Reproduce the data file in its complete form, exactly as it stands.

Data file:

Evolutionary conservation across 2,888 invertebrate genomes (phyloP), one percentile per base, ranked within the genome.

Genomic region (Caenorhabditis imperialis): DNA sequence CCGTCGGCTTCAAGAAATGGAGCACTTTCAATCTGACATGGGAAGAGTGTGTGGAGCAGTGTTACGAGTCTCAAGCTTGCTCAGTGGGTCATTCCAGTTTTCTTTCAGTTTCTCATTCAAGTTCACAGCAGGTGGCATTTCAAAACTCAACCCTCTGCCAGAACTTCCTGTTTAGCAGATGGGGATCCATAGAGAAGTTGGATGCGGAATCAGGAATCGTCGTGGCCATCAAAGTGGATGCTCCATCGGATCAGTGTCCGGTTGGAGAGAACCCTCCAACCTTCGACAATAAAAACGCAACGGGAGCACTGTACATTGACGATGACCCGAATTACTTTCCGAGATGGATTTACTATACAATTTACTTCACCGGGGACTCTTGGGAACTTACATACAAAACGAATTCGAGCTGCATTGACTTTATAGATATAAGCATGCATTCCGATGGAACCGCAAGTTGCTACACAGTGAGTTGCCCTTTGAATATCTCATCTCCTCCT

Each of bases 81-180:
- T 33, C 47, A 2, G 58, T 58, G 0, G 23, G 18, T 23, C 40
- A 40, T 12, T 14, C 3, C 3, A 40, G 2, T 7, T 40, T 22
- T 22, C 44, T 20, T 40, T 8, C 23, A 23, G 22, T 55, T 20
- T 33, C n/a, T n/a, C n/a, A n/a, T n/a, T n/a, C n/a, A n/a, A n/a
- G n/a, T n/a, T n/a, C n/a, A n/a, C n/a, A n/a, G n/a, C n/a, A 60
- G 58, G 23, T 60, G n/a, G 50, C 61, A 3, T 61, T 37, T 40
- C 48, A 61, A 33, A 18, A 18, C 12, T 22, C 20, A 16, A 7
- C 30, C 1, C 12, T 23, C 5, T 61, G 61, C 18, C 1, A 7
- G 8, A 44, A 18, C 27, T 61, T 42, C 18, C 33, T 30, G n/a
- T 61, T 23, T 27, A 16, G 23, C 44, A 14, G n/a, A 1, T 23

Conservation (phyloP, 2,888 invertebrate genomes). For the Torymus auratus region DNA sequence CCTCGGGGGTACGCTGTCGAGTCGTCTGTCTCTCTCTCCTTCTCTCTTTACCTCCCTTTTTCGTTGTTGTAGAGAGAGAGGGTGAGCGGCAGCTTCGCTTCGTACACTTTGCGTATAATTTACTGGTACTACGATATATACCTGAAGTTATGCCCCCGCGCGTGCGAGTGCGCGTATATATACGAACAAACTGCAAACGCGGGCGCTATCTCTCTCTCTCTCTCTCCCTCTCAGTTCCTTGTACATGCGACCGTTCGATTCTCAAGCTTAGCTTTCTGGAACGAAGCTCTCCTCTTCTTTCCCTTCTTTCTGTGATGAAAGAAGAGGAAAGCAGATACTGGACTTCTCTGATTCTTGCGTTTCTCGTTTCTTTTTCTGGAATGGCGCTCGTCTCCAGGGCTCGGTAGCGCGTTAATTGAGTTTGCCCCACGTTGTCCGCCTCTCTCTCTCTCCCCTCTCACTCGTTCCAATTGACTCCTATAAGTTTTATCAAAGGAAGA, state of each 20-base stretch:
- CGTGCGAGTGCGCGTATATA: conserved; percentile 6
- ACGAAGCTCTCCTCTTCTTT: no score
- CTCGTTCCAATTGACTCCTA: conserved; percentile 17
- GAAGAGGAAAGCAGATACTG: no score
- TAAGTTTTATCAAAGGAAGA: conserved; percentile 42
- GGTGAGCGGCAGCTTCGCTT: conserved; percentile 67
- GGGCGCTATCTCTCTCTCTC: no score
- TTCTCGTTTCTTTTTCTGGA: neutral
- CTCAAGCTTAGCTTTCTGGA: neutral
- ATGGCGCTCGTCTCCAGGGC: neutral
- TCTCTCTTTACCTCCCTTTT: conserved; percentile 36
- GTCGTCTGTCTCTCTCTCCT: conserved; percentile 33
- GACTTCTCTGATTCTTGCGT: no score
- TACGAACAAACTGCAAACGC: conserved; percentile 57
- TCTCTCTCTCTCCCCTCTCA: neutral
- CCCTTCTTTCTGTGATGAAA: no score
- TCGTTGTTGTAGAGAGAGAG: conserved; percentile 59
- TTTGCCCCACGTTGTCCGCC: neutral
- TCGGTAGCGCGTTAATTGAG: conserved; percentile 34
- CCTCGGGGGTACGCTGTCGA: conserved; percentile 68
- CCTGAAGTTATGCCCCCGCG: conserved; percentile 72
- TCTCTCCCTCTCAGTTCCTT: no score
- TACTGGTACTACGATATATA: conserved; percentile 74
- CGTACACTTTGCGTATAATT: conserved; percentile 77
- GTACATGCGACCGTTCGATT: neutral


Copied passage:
Evolutionary conservation across 2,888 invertebrate genomes (phyloP), one percentile per base, ranked within the genome.

Genomic region (Caenorhabditis imperialis): DNA sequence CCGTCGGCTTCAAGAAATGGAGCACTTTCAATCTGACATGGGAAGAGTGTGTGGAGCAGTGTTACGAGTCTCAAGCTTGCTCAGTGGGTCATTCCAGTTTTCTTTCAGTTTCTCATTCAAGTTCACAGCAGGTGGCATTTCAAAACTCAACCCTCTGCCAGAACTTCCTGTTTAGCAGATGGGGATCCATAGAGAAGTTGGATGCGGAATCAGGAATCGTCGTGGCCATCAAAGTGGATGCTCCATCGGATCAGTGTCCGGTTGGAGAGAACCCTCCAACCTTCGACAATAAAAACGCAACGGGAGCACTGTACATTGACGATGACCCGAATTACTTTCCGAGATGGATTTACTATACAATTTACTTCACCGGGGACTCTTGGGAACTTACATACAAAACGAATTCGAGCTGCATTGACTTTATAGATATAAGCATGCATTCCGATGGAACCGCAAGTTGCTACACAGTGAGTTGCCCTTTGAATATCTCATCTCCTCCT

Each of bases 81-180:
- T 33, C 47, A 2, G 58, T 58, G 0, G 23, G 18, T 23, C 40
- A 40, T 12, T 14, C 3, C 3, A 40, G 2, T 7, T 40, T 22
- T 22, C 44, T 20, T 40, T 8, C 23, A 23, G 22, T 55, T 20
- T 33, C n/a, T n/a, C n/a, A n/a, T n/a, T n/a, C n/a, A n/a, A n/a
- G n/a, T n/a, T n/a, C n/a, A n/a, C n/a, A n/a, G n/a, C n/a, A 60
- G 58, G 23, T 60, G n/a, G 50, C 61, A 3, T 61, T 37, T 40
- C 48, A 61, A 33, A 18, A 18, C 12, T 22, C 20, A 16, A 7
- C 30, C 1, C 12, T 23, C 5, T 61, G 61, C 18, C 1, A 7
- G 8, A 44, A 18, C 27, T 61, T 42, C 18, C 33, T 30, G n/a
- T 61, T 23, T 27, A 16, G 23, C 44, A 14, G n/a, A 1, T 23

Conservation (phyloP, 2,888 invertebrate genomes). For the Torymus auratus region DNA sequence CCTCGGGGGTACGCTGTCGAGTCGTCTGTCTCTCTCTCCTTCTCTCTTTACCTCCCTTTTTCGTTGTTGTAGAGAGAGAGGGTGAGCGGCAGCTTCGCTTCGTACACTTTGCGTATAATTTACTGGTACTACGATATATACCTGAAGTTATGCCCCCGCGCGTGCGAGTGCGCGTATATATACGAACAAACTGCAAACGCGGGCGCTATCTCTCTCTCTCTCTCTCCCTCTCAGTTCCTTGTACATGCGACCGTTCGATTCTCAAGCTTAGCTTTCTGGAACGAAGCTCTCCTCTTCTTTCCCTTCTTTCTGTGATGAAAGAAGAGGAAAGCAGATACTGGACTTCTCTGATTCTTGCGTTTCTCGTTTCTTTTTCTGGAATGGCGCTCGTCTCCAGGGCTCGGTAGCGCGTTAATTGAGTTTGCCCCACGTTGTCCGCCTCTCTCTCTCTCCCCTCTCACTCGTTCCAATTGACTCCTATAAGTTTTATCAAAGGAAGA, state of each 20-base stretch:
- CGTGCGAGTGCGCGTATATA: conserved; percentile 6
- ACGAAGCTCTCCTCTTCTTT: no score
- CTCGTTCCAATTGACTCCTA: conserved; percentile 17
- GAAGAGGAAAGCAGATACTG: no score
- TAAGTTTTATCAAAGGAAGA: conserved; percentile 42
- GGTGAGCGGCAGCTTCGCTT: conserved; percentile 67
- GGGCGCTATCTCTCTCTCTC: no score
- TTCTCGTTTCTTTTTCTGGA: neutral
- CTCAAGCTTAGCTTTCTGGA: neutral
- ATGGCGCTCGTCTCCAGGGC: neutral
- TCTCTCTTTACCTCCCTTTT: conserved; percentile 36
- GTCGTCTGTCTCTCTCTCCT: conserved; percentile 33
- GACTTCTCTGATTCTTGCGT: no score
- TACGAACAAACTGCAAACGC: conserved; percentile 57
- TCTCTCTCTCTCCCCTCTCA: neutral
- CCCTTCTTTCTGTGATGAAA: no score
- TCGTTGTTGTAGAGAGAGAG: conserved; percentile 59
- TTTGCCCCACGTTGTCCGCC: neutral
- TCGGTAGCGCGTTAATTGAG: conserved; percentile 34
- CCTCGGGGGTACGCTGTCGA: conserved; percentile 68
- CCTGAAGTTATGCCCCCGCG: conserved; percentile 72
- TCTCTCCCTCTCAGTTCCTT: no score
- TACTGGTACTACGATATATA: conserved; percentile 74
- CGTACACTTTGCGTATAATT: conserved; percentile 77
- GTACATGCGACCGTTCGATT: neutral